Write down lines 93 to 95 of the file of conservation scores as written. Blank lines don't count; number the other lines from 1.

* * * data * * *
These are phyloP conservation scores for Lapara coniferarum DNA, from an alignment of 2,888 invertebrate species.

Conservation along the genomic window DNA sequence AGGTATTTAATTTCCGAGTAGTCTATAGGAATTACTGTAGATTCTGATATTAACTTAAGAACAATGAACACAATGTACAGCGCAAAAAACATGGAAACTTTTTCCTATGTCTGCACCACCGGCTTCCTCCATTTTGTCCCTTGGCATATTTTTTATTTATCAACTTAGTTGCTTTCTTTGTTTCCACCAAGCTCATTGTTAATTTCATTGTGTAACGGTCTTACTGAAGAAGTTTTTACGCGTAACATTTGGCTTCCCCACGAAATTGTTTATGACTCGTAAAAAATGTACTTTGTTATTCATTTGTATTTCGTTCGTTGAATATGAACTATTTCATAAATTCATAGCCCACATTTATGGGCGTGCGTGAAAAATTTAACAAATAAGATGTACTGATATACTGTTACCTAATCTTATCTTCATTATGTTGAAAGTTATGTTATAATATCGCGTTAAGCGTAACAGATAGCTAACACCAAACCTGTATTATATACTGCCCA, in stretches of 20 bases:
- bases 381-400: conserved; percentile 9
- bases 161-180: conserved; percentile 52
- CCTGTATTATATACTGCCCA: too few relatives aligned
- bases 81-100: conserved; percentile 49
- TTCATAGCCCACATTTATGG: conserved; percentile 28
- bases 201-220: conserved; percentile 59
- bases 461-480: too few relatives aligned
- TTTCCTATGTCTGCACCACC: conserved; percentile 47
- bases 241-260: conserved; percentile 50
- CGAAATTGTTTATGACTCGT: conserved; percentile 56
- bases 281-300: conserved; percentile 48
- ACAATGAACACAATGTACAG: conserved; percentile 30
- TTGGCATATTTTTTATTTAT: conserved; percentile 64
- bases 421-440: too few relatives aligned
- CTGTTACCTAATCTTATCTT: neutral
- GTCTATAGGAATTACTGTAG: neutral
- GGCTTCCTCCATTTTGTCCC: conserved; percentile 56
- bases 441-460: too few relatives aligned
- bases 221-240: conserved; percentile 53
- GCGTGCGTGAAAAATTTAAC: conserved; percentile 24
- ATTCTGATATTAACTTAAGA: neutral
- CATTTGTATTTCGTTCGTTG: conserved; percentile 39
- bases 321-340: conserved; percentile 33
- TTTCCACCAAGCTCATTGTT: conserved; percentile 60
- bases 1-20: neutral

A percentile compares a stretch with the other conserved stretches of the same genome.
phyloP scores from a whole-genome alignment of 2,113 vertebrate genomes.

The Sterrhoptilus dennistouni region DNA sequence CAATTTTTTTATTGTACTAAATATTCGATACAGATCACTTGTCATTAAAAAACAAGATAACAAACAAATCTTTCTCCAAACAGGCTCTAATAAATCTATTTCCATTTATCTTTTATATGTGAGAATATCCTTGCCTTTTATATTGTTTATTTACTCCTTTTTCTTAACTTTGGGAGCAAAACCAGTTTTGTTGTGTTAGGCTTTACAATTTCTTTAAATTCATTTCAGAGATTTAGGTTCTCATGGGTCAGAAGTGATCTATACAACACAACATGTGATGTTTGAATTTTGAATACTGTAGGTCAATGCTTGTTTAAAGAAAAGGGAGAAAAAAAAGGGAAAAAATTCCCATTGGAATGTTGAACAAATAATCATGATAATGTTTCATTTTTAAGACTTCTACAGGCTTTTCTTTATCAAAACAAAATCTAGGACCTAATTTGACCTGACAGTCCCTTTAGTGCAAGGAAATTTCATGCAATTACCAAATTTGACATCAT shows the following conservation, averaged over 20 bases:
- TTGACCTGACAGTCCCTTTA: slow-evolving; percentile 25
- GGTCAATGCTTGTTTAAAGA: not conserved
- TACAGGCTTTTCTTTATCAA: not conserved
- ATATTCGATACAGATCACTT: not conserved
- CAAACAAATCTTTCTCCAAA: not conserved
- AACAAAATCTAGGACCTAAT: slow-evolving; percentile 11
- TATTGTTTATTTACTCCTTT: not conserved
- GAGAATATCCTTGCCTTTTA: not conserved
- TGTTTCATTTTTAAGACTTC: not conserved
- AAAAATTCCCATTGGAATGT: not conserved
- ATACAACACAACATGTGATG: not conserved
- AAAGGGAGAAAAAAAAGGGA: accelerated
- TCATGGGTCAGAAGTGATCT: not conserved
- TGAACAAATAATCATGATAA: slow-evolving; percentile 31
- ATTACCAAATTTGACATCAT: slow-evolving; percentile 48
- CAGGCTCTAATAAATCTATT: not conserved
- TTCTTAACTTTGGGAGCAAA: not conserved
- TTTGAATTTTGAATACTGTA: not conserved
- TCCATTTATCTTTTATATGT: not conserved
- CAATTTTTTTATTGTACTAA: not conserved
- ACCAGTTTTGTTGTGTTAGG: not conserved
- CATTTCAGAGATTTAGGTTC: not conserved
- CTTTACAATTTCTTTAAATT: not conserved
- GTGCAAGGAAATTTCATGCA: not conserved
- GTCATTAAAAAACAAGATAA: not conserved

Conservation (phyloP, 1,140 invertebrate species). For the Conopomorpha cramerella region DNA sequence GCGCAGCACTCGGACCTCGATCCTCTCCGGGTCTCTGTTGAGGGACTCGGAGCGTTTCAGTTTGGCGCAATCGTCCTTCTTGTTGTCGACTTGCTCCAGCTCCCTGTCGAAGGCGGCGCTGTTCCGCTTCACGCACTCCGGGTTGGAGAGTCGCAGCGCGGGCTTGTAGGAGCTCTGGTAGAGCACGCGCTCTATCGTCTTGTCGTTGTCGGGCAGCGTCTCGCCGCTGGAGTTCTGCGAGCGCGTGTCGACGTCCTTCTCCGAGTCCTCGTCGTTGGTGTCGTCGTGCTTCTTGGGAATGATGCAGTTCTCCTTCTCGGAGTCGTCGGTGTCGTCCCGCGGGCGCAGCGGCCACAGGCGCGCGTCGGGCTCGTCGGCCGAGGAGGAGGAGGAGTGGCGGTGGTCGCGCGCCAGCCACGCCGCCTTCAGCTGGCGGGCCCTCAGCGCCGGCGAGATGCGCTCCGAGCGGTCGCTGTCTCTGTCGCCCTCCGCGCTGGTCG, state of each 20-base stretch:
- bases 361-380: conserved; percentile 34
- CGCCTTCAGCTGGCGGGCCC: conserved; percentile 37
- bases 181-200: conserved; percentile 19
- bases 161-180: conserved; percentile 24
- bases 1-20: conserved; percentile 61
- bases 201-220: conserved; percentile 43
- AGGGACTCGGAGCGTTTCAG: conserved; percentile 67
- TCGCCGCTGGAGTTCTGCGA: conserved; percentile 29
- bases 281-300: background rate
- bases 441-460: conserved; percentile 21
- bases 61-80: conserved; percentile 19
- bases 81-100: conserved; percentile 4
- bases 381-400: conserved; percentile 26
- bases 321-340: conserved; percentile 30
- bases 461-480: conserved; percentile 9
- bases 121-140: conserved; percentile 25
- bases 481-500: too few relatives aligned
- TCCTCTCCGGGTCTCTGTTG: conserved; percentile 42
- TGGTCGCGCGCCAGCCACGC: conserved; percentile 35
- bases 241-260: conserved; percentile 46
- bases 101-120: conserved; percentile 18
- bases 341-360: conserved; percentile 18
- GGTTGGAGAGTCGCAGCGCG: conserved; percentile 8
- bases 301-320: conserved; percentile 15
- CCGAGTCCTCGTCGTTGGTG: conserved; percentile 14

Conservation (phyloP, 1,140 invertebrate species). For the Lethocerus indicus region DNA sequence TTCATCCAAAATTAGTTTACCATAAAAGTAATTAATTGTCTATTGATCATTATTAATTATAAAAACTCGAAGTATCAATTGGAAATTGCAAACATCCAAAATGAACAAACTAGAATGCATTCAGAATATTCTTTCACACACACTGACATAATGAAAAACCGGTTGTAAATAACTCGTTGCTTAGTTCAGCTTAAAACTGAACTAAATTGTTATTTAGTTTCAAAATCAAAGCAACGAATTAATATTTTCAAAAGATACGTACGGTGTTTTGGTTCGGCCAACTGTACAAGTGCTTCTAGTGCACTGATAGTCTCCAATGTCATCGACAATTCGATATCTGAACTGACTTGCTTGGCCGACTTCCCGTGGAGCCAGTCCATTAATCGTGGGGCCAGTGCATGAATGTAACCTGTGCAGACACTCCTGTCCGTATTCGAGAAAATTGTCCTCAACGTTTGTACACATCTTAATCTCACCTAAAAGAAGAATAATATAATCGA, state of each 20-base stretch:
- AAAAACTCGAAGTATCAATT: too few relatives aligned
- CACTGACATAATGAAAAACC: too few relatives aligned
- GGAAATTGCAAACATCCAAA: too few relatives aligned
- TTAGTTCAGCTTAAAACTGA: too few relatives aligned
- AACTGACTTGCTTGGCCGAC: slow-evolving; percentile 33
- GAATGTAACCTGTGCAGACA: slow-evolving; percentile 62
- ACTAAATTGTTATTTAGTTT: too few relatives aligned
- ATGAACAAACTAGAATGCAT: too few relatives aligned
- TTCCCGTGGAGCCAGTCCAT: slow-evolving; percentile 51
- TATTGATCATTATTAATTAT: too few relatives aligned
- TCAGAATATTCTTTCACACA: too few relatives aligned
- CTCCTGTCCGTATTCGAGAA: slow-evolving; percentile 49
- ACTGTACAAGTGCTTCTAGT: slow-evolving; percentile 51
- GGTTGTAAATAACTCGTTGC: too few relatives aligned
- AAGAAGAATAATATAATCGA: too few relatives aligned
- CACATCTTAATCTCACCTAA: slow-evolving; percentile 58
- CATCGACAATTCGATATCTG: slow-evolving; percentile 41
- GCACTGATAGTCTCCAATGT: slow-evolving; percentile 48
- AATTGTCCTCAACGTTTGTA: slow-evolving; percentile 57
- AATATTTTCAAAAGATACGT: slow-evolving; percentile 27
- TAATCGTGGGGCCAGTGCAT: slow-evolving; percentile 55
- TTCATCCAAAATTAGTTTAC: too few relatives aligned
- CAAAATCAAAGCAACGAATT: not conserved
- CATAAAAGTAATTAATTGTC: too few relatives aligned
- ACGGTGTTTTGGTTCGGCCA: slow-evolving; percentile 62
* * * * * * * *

- TCAGAATATTCTTTCACACA: too few relatives aligned
- CTCCTGTCCGTATTCGAGAA: slow-evolving; percentile 49
- ACTGTACAAGTGCTTCTAGT: slow-evolving; percentile 51